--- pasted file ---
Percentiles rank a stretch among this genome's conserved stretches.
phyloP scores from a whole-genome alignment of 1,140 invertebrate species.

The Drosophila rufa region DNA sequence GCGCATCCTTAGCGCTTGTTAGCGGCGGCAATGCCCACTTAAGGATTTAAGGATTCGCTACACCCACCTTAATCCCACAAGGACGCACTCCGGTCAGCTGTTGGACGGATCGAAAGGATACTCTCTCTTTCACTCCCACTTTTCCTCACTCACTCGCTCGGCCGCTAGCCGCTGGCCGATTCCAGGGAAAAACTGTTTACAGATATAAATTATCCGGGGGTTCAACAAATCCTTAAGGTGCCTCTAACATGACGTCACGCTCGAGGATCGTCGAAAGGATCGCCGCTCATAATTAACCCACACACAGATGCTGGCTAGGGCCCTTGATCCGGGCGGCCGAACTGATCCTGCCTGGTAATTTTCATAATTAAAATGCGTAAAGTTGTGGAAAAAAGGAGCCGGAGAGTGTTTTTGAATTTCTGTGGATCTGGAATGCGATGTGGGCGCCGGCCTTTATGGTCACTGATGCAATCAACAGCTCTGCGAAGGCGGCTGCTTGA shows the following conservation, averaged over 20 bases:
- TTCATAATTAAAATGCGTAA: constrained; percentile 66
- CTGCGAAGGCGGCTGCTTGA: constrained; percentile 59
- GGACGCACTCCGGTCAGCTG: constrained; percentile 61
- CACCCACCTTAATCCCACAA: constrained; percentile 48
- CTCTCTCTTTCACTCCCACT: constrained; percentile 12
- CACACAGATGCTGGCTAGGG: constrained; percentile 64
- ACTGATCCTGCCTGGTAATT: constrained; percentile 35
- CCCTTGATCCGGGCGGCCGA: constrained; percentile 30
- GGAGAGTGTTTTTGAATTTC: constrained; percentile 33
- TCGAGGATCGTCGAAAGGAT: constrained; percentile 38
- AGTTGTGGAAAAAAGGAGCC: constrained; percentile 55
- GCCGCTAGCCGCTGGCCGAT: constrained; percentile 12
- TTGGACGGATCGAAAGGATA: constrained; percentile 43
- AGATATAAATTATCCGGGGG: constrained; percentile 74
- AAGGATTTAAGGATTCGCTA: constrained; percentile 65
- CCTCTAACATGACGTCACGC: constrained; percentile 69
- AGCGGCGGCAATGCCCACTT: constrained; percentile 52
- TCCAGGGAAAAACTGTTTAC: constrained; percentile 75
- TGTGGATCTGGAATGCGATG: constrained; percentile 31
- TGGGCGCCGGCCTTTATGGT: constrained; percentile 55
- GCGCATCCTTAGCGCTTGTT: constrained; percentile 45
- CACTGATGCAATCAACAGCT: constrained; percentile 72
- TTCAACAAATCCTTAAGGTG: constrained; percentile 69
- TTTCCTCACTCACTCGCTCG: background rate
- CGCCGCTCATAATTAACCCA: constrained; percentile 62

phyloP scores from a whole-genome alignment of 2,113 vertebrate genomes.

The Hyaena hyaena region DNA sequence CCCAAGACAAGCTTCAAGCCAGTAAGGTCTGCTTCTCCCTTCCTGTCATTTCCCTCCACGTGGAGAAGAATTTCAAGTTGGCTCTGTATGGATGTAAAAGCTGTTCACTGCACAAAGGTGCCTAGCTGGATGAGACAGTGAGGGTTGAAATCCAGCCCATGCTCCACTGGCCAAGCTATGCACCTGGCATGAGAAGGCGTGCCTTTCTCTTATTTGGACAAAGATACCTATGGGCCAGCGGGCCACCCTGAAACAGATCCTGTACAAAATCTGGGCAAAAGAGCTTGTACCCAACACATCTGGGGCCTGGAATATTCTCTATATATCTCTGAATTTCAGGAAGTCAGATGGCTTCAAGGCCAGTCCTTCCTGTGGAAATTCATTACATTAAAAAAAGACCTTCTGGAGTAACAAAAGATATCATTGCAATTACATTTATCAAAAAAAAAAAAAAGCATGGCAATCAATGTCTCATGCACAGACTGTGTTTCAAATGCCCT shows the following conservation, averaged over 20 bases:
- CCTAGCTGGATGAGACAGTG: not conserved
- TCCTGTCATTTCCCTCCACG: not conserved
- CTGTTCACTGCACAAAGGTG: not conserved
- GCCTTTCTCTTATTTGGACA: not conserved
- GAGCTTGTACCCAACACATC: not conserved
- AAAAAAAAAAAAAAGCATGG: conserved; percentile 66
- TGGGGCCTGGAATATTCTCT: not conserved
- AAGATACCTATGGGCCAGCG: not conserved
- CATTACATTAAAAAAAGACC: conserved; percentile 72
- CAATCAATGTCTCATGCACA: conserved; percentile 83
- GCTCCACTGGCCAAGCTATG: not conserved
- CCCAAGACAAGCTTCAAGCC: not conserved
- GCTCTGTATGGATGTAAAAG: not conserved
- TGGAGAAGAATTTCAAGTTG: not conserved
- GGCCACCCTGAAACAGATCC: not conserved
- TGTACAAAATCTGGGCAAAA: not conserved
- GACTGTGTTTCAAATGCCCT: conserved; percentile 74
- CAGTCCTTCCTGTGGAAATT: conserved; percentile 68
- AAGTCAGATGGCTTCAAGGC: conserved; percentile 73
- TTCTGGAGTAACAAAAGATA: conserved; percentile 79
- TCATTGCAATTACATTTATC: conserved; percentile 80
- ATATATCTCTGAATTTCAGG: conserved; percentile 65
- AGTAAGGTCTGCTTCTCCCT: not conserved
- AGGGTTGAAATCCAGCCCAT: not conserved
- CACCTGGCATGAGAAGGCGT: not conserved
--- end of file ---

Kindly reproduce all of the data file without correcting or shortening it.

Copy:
Percentiles rank a stretch among this genome's conserved stretches.
phyloP scores from a whole-genome alignment of 1,140 invertebrate species.

The Drosophila rufa region DNA sequence GCGCATCCTTAGCGCTTGTTAGCGGCGGCAATGCCCACTTAAGGATTTAAGGATTCGCTACACCCACCTTAATCCCACAAGGACGCACTCCGGTCAGCTGTTGGACGGATCGAAAGGATACTCTCTCTTTCACTCCCACTTTTCCTCACTCACTCGCTCGGCCGCTAGCCGCTGGCCGATTCCAGGGAAAAACTGTTTACAGATATAAATTATCCGGGGGTTCAACAAATCCTTAAGGTGCCTCTAACATGACGTCACGCTCGAGGATCGTCGAAAGGATCGCCGCTCATAATTAACCCACACACAGATGCTGGCTAGGGCCCTTGATCCGGGCGGCCGAACTGATCCTGCCTGGTAATTTTCATAATTAAAATGCGTAAAGTTGTGGAAAAAAGGAGCCGGAGAGTGTTTTTGAATTTCTGTGGATCTGGAATGCGATGTGGGCGCCGGCCTTTATGGTCACTGATGCAATCAACAGCTCTGCGAAGGCGGCTGCTTGA shows the following conservation, averaged over 20 bases:
- TTCATAATTAAAATGCGTAA: constrained; percentile 66
- CTGCGAAGGCGGCTGCTTGA: constrained; percentile 59
- GGACGCACTCCGGTCAGCTG: constrained; percentile 61
- CACCCACCTTAATCCCACAA: constrained; percentile 48
- CTCTCTCTTTCACTCCCACT: constrained; percentile 12
- CACACAGATGCTGGCTAGGG: constrained; percentile 64
- ACTGATCCTGCCTGGTAATT: constrained; percentile 35
- CCCTTGATCCGGGCGGCCGA: constrained; percentile 30
- GGAGAGTGTTTTTGAATTTC: constrained; percentile 33
- TCGAGGATCGTCGAAAGGAT: constrained; percentile 38
- AGTTGTGGAAAAAAGGAGCC: constrained; percentile 55
- GCCGCTAGCCGCTGGCCGAT: constrained; percentile 12
- TTGGACGGATCGAAAGGATA: constrained; percentile 43
- AGATATAAATTATCCGGGGG: constrained; percentile 74
- AAGGATTTAAGGATTCGCTA: constrained; percentile 65
- CCTCTAACATGACGTCACGC: constrained; percentile 69
- AGCGGCGGCAATGCCCACTT: constrained; percentile 52
- TCCAGGGAAAAACTGTTTAC: constrained; percentile 75
- TGTGGATCTGGAATGCGATG: constrained; percentile 31
- TGGGCGCCGGCCTTTATGGT: constrained; percentile 55
- GCGCATCCTTAGCGCTTGTT: constrained; percentile 45
- CACTGATGCAATCAACAGCT: constrained; percentile 72
- TTCAACAAATCCTTAAGGTG: constrained; percentile 69
- TTTCCTCACTCACTCGCTCG: background rate
- CGCCGCTCATAATTAACCCA: constrained; percentile 62

phyloP scores from a whole-genome alignment of 2,113 vertebrate genomes.

The Hyaena hyaena region DNA sequence CCCAAGACAAGCTTCAAGCCAGTAAGGTCTGCTTCTCCCTTCCTGTCATTTCCCTCCACGTGGAGAAGAATTTCAAGTTGGCTCTGTATGGATGTAAAAGCTGTTCACTGCACAAAGGTGCCTAGCTGGATGAGACAGTGAGGGTTGAAATCCAGCCCATGCTCCACTGGCCAAGCTATGCACCTGGCATGAGAAGGCGTGCCTTTCTCTTATTTGGACAAAGATACCTATGGGCCAGCGGGCCACCCTGAAACAGATCCTGTACAAAATCTGGGCAAAAGAGCTTGTACCCAACACATCTGGGGCCTGGAATATTCTCTATATATCTCTGAATTTCAGGAAGTCAGATGGCTTCAAGGCCAGTCCTTCCTGTGGAAATTCATTACATTAAAAAAAGACCTTCTGGAGTAACAAAAGATATCATTGCAATTACATTTATCAAAAAAAAAAAAAAGCATGGCAATCAATGTCTCATGCACAGACTGTGTTTCAAATGCCCT shows the following conservation, averaged over 20 bases:
- CCTAGCTGGATGAGACAGTG: not conserved
- TCCTGTCATTTCCCTCCACG: not conserved
- CTGTTCACTGCACAAAGGTG: not conserved
- GCCTTTCTCTTATTTGGACA: not conserved
- GAGCTTGTACCCAACACATC: not conserved
- AAAAAAAAAAAAAAGCATGG: conserved; percentile 66
- TGGGGCCTGGAATATTCTCT: not conserved
- AAGATACCTATGGGCCAGCG: not conserved
- CATTACATTAAAAAAAGACC: conserved; percentile 72
- CAATCAATGTCTCATGCACA: conserved; percentile 83
- GCTCCACTGGCCAAGCTATG: not conserved
- CCCAAGACAAGCTTCAAGCC: not conserved
- GCTCTGTATGGATGTAAAAG: not conserved
- TGGAGAAGAATTTCAAGTTG: not conserved
- GGCCACCCTGAAACAGATCC: not conserved
- TGTACAAAATCTGGGCAAAA: not conserved
- GACTGTGTTTCAAATGCCCT: conserved; percentile 74
- CAGTCCTTCCTGTGGAAATT: conserved; percentile 68
- AAGTCAGATGGCTTCAAGGC: conserved; percentile 73
- TTCTGGAGTAACAAAAGATA: conserved; percentile 79
- TCATTGCAATTACATTTATC: conserved; percentile 80
- ATATATCTCTGAATTTCAGG: conserved; percentile 65
- AGTAAGGTCTGCTTCTCCCT: not conserved
- AGGGTTGAAATCCAGCCCAT: not conserved
- CACCTGGCATGAGAAGGCGT: not conserved